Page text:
Hardys Original Sweet Shop, 26 Westgate Street, City Centre
26 Westgate Street forms one of a pair of Grade II early 19th century terraced houses, now with retail units and shopfronts at ground floor, situated within the historic centre of the Bath conservation area and World Heritage Site. 25 & 26 Westgate Street are comprised of a pair of single bay 3 ½ storey terraced buildings in Bath stone ashlar with a double pitch mansard roof, marking part of the varied heights and form of the Westgate streetscape. They adjoin a number of Grade II buildings along the terrace, including the 18th century buildings at 24 & 27-29 Westgate Street as well as the 1920 Cannon Cinema. The Historic England description notes that the “ground floor has two late C19/ early C20 pilaster shopfronts with modern windows, retaining consoles and original fascia to No.25”; photographic evidence from the 1980s indicates that the timber shopfront at No. 26 was already in place, but the multi-pane treatment to the shop window and glazed door have since been replaced with larger panes of glazing. Whilst of an indeterminate date and having undergone a number of 20th century interventions, the existing shopfront remains a positive example of a traditional-style timber shopfront, retaining features such as a panelled stall riser also reflected in the design of the glazed door, moulded pilasters, and vertical glazing bars.
BPT previously responded to application 22/02576/FUL requesting more information about the proposed treatment of the shopfront.
We are supportive of the proposed repainting of the shopfront in a light grey colour (RAL 7045) although it would be helpful to confirm the proposed finish. A matte finish is preferable to gloss to avoid an overly shiny or reflective appearance.
However, we have strong concerns regarding the proposed treatment of the fascia, including the proposed installation of “gloss black aluminium panels” and application of “mirrored effect silver vinyl” lettering.
The use of an aluminium fascia is a materially inappropriate intervention within the streetscape and would detract from the appearance of a Grade II listed building. The use of a gloss finish would be overly shiny in appearance and sharply contrast with the subdued characteristics of Bath’s traditional material palette (eg. Bath stone ashlar).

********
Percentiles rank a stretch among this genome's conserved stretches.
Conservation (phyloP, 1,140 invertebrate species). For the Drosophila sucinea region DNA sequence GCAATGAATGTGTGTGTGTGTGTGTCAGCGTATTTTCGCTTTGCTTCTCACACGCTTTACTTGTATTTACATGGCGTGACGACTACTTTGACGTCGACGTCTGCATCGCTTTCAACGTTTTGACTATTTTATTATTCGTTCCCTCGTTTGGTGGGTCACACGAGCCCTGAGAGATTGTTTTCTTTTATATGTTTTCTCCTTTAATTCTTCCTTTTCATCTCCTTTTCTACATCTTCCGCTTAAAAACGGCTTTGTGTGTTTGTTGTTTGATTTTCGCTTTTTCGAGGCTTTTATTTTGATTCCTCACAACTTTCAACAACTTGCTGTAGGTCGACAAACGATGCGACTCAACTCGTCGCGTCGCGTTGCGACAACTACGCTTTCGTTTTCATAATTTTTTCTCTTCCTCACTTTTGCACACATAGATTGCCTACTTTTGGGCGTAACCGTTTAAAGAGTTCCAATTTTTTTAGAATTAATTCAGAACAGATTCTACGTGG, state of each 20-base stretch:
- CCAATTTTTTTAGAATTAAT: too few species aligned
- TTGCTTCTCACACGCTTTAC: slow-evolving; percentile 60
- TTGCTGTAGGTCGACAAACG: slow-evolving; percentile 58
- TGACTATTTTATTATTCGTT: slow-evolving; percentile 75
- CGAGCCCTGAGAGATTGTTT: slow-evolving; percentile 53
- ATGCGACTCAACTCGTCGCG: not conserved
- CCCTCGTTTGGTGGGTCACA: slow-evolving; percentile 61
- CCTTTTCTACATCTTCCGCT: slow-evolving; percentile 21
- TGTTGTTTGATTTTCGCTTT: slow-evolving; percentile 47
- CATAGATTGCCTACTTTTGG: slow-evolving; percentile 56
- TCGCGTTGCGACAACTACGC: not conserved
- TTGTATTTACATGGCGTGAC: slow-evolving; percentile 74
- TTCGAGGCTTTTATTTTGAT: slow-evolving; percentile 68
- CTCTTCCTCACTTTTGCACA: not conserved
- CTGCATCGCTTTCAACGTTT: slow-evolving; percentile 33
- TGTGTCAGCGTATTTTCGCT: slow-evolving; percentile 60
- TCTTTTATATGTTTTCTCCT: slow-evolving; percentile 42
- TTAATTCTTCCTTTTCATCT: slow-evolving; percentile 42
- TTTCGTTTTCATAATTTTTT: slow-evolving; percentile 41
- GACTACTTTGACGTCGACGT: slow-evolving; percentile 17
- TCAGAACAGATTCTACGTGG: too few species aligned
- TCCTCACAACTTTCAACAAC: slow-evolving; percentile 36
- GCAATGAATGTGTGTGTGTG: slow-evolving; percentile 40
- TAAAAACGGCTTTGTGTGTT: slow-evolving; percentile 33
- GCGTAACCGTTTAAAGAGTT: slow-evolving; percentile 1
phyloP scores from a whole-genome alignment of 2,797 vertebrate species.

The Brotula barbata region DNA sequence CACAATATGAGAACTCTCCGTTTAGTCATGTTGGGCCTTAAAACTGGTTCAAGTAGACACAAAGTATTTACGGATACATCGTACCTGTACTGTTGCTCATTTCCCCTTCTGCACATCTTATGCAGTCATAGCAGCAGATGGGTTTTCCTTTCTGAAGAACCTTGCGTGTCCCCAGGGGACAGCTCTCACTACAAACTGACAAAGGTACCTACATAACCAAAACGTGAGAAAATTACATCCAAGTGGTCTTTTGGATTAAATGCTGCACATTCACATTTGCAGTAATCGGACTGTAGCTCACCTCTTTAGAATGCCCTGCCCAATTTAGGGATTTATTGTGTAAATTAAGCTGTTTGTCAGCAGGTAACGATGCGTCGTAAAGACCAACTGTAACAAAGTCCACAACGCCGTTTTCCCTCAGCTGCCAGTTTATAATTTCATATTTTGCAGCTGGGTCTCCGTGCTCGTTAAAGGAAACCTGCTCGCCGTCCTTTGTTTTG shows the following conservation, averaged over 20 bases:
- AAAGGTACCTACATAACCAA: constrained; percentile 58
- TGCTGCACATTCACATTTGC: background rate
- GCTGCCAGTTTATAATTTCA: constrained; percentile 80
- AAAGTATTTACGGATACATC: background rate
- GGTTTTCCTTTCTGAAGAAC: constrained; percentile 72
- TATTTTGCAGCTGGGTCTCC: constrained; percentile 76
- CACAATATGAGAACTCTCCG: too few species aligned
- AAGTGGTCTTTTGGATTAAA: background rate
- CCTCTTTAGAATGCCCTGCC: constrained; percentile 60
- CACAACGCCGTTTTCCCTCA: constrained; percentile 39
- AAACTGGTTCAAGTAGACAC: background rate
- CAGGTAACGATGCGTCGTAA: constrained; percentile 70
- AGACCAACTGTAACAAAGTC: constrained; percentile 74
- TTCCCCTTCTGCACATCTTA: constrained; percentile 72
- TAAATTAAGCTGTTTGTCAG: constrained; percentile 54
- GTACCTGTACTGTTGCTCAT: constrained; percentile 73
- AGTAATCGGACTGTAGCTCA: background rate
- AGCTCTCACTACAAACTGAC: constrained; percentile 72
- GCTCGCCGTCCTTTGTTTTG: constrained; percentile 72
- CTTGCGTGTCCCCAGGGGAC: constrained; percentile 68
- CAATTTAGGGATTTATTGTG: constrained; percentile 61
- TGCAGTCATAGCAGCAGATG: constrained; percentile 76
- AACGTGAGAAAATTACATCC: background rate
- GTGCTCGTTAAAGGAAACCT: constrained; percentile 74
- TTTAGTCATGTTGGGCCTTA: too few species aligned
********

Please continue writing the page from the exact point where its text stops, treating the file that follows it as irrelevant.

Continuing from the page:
BPT is opposed to the use of acrylic signage in the conservation area. This type of signage tends to be overly chunky and heavy in appearance, and is of a distinct material contrast with the traditional material usage in this area. In the interest of visual amenity, we strongly recommend an alternative, more appropriate form of signage is considered – the use of hand-painted lettering, or quality metal lettering in an appropriate finish would be a quality harmonious with the heritage character of Bath’s historic shopping streets.
We similarly oppose the installation of an aluminium “box fascia” as a materially. It is unclear as to whether the proposed fascia would be of an increased thickness or project out from the building frontage without the provision of relevant sections, but we maintain that the use of overly thick or chunky signage would be a harmful addition to the conservation area. It is unclear as to why the existing fascia could not be retained and repainted as an established, close-fitting feature of the existing shopfront. We maintain that the proposed replacement fascia in its current design would not be considered acceptable and should be omitted.